Cuba: 39.2°C (102.6°F) at Palo Seco, April 10; broken again April 11 with 39.3°C (102.7°F) at Veguitas, and again on April 12 with 39.7°C (103.5°F) at Veguitas;
Mayotte, France department: 36.4°C (97.5°F) at Trevani, April 14;
Taiwan: 40.5°C (104.9°F) at Taimali Research Center, July 16;
Lebanon: 45.4°C (113.7°F) at Houche Al Oumara, July 27;
United States: 54.4°C (129.9°F) at Death Valley, California, August 16;
Japan: 41.1°C (106.0°F) at Hamamatsu, August 17;
Dominica: 35.7°C (96.3°F) at Canefield Airport, September 15;
Puerto Rico (U.S. territory): 37.8°C (100.0°F ) at Aguirre, September 17; and
Paraguay: 45.5°C (113.9°F ) at Pozo Hondo, September 26.
Among global weather stations having at least 40 years of record-keeping, Herrera documented 348 that exceeded their all-time heat record in 2020; only eight stations with a long-term period of record set an all-time cold record in 2020. For comparison, 632 stations set their all-time heat record in 2019 and 11 their all-time cold record.
Notable Global Heat and Cold Records for 2020
Hottest temperature in the Northern Hemisphere: 54.4°C (129.9°F) at Death Valley, U.S., August 16;
Coldest temperature in the Northern Hemisphere: -66.0°C (-86.8°F) at Summit, Greenland, January 2;
Hottest temperature in the Southern Hemisphere: 48.9°C (120.0°F) at Penrith Lakes, Australia, January 4;
Coldest temperature in the Southern Hemisphere: -80.8°C (-113.4°F) at Dome Fuji, Antarctica, August 16;
Highest 2020 average temperature worldwide: 31.5°C (88.7°F) at Yelimane, Mali, and Matam, Senegal; and
Highest 2020 average temperature in the Southern Hemisphere: 29.8°C (85.6°F) at Surabaya Airport, Indonesia, and Wyndham, Australia.
Earth's record for hottest yearly average temperature was 32.9°C (91.2°F) at Makkah, Saudi Arabia, in 2010 and 2016.
126 Additional Monthly National/Territorial Heat Records Beaten or Tied
In addition to the 11 all-time national heat records, 126 other national monthly heat records were set in 2020, for a total of 137 national monthly heat records:
– January (13): Norway, South Korea, Angola, Congo Brazzaville, Dominica, Mexico, Indonesia, Guinea Bissau, Gambia, Sao Tome and Principe, Cuba, British Indian Ocean Territory, Singapore;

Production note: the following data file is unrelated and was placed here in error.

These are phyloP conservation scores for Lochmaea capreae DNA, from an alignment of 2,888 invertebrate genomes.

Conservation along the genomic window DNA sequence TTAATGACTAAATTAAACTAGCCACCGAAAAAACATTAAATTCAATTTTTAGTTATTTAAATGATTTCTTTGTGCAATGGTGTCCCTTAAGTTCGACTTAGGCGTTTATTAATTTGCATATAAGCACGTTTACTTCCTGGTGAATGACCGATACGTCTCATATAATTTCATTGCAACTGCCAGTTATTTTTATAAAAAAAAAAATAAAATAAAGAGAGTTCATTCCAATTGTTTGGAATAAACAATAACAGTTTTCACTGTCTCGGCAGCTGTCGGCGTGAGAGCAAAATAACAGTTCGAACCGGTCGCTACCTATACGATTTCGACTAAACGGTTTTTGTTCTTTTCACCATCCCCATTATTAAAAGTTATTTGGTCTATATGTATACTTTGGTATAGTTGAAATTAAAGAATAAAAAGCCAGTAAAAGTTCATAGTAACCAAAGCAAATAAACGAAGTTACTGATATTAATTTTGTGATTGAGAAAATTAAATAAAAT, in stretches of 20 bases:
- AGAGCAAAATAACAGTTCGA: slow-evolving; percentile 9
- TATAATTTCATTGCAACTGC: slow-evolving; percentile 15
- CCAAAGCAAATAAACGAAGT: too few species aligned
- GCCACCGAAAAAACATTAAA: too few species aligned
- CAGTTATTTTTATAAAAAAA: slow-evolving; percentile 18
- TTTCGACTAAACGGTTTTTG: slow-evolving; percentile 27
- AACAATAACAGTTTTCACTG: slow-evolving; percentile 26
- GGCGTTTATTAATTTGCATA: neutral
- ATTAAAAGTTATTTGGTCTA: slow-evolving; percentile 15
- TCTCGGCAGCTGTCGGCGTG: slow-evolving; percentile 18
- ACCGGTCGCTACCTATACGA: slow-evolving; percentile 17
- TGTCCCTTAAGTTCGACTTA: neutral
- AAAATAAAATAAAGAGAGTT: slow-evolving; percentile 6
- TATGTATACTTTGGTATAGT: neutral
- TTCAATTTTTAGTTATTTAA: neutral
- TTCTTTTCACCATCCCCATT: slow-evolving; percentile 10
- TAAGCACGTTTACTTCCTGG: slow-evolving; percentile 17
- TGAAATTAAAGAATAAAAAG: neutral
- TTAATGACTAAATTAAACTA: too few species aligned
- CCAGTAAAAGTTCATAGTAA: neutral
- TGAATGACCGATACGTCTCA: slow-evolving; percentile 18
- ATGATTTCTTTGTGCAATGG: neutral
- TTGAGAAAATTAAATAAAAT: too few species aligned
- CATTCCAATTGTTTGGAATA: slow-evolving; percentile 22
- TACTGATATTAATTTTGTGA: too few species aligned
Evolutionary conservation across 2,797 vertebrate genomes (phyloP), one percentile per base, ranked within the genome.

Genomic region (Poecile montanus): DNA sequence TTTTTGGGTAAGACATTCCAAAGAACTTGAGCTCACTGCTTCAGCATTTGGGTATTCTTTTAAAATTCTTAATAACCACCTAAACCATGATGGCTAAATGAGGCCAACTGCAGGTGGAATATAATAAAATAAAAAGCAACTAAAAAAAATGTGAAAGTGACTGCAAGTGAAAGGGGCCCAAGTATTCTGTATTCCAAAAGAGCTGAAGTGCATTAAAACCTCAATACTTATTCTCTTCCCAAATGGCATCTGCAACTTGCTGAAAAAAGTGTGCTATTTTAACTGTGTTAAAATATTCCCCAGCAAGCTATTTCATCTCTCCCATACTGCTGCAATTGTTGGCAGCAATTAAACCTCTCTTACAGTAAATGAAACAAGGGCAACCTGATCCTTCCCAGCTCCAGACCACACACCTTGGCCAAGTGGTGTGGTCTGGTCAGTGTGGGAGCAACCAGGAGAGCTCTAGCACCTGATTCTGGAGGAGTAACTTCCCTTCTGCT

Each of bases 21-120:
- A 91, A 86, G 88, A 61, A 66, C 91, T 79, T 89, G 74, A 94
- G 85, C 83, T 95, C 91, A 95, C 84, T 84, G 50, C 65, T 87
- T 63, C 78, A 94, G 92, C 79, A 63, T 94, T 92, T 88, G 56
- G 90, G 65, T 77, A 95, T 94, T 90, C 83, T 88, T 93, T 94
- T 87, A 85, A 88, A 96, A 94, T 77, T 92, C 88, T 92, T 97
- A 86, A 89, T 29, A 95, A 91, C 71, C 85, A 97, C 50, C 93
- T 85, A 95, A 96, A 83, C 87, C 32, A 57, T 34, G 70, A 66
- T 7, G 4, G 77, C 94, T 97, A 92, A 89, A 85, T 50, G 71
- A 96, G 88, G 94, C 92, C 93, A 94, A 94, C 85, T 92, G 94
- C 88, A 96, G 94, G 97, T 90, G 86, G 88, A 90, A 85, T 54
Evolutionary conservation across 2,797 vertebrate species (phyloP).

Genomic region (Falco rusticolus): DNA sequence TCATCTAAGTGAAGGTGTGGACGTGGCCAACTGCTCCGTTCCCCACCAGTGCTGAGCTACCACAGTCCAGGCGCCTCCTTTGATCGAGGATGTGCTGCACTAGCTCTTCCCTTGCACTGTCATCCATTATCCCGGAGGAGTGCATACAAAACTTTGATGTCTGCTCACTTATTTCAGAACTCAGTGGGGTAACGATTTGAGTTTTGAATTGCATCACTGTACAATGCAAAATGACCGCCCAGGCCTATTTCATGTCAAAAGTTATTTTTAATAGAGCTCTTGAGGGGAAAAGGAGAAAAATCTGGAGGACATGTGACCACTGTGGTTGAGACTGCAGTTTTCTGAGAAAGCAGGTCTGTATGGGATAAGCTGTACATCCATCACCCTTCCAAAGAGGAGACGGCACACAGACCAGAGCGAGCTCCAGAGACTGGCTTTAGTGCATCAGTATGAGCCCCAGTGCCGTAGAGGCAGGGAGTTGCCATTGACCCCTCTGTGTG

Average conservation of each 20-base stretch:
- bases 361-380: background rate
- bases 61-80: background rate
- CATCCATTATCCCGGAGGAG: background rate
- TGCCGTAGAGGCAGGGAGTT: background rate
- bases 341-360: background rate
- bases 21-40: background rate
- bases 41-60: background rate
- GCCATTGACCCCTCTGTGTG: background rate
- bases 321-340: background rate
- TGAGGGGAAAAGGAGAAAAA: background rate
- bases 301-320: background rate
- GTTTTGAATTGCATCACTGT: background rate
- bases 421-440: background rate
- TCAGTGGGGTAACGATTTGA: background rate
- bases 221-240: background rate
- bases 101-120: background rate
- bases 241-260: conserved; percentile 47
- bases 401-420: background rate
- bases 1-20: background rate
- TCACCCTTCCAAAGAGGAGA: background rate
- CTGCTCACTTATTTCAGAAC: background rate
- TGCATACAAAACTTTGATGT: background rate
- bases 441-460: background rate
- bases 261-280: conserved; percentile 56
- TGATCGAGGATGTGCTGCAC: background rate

– February (12): Spain, Antarctica, Azerbaijan, Costa Rica, The Bahamas, Switzerland, Maldives, Gambia, Russia, Seychelles, Dominican Republic, U.S. Virgin Islands;
– March (7): Paraguay, Cabo Verde, Mozambique, Seychelles, United States, Thailand, Northern Mariana Islands;
– April (14): Paraguay, Niger, St. Barthelemy, Honduras, Guernsey, Haiti, Congo Brazzaville, Kyrgyzstan, Mongolia, China, Saba, Northern Mariana Islands, U.S. Virgin Islands, Dominican Republic;
– May (10): Niger, Greece, Saba, Cyprus, Solomon Islands, Turkey, Haiti, Kazakhstan, Chile, Uzbekistan;
– June (6): Maldives, Thailand, U.S. Virgin Islands, Saba, Kenya, Ghana;
– July (7): Mozambique, U.S. Virgin Islands, Laos, Myanmar, Iran, Saudi Arabia, Northern Mariana Islands;
– August (6): Solomon Islands, Mexico, Australia, Cocos Islands, Paraguay, U.S. Virgin Islands;
– September (18): Laos, Taiwan, Japan, Turkey, Lebanon, Israel, Jordan, Cyprus, Mexico, Belgium, Netherlands, Luxembourg, Botswana, St. Barthelemy, Mayotte, Argentina, Brazil, British Indian Ocean Territory;
– October (11): Algeria, Brazil, Tunisia, Turkey, Cyprus, Jordan, Peru, Myanmar, Northern Marianas Islands, Botswana, Maldives;
– November (11): Luxembourg, Finland, Nepal, Mexico, Aland Islands, Sweden, Maldives, Northern Marianas, Taiwan, Swaziland, Sudan; and
– December (11): Mexico, Ghana, Pakistan, Algeria, Qatar, Maldives, Niger, Taiwan, Dominica, Falkland Islands, South Georgia and the Sandwich Islands.
One Monthly National/Territorial Cold Record Beaten or Tied in 2020
– April: St. Eustatius.
An October monthly record reported in Aruba was judged to be unreliable.
Hemispherical and Continental Temperature Records in 2020
– Highest minimum temperature ever recorded in the Northern Hemisphere in January: 29.1°C (84.4°F) at Bonriki, Kiribati, January 17;
– Highest maximum temperature ever recorded in North America in January: 42.0°C (107.6°F) at Vicente Guerrero, Mexico, January 21;
– Highest temperature ever recorded in continental Antarctica and highest February temperature ever recorded in Antarctica plus the surrounding islands: 18.4°C (65.1°F) at Base Esperanza, February 6;
– Highest minimum temperature ever recorded in February in Antarctica: 7.6°C (45.7°F) at Base Marambio, February 9;
– Highest minimum temperature ever recorded in February in the Northern Hemisphere: 32.0°C (89.6°F) at Yelimane, Mali, February 23;
– Highest minimum temperature ever recorded in April in the Southern Hemisphere: 31.1°C (88.0°F) at Argyle, Australia, April 2;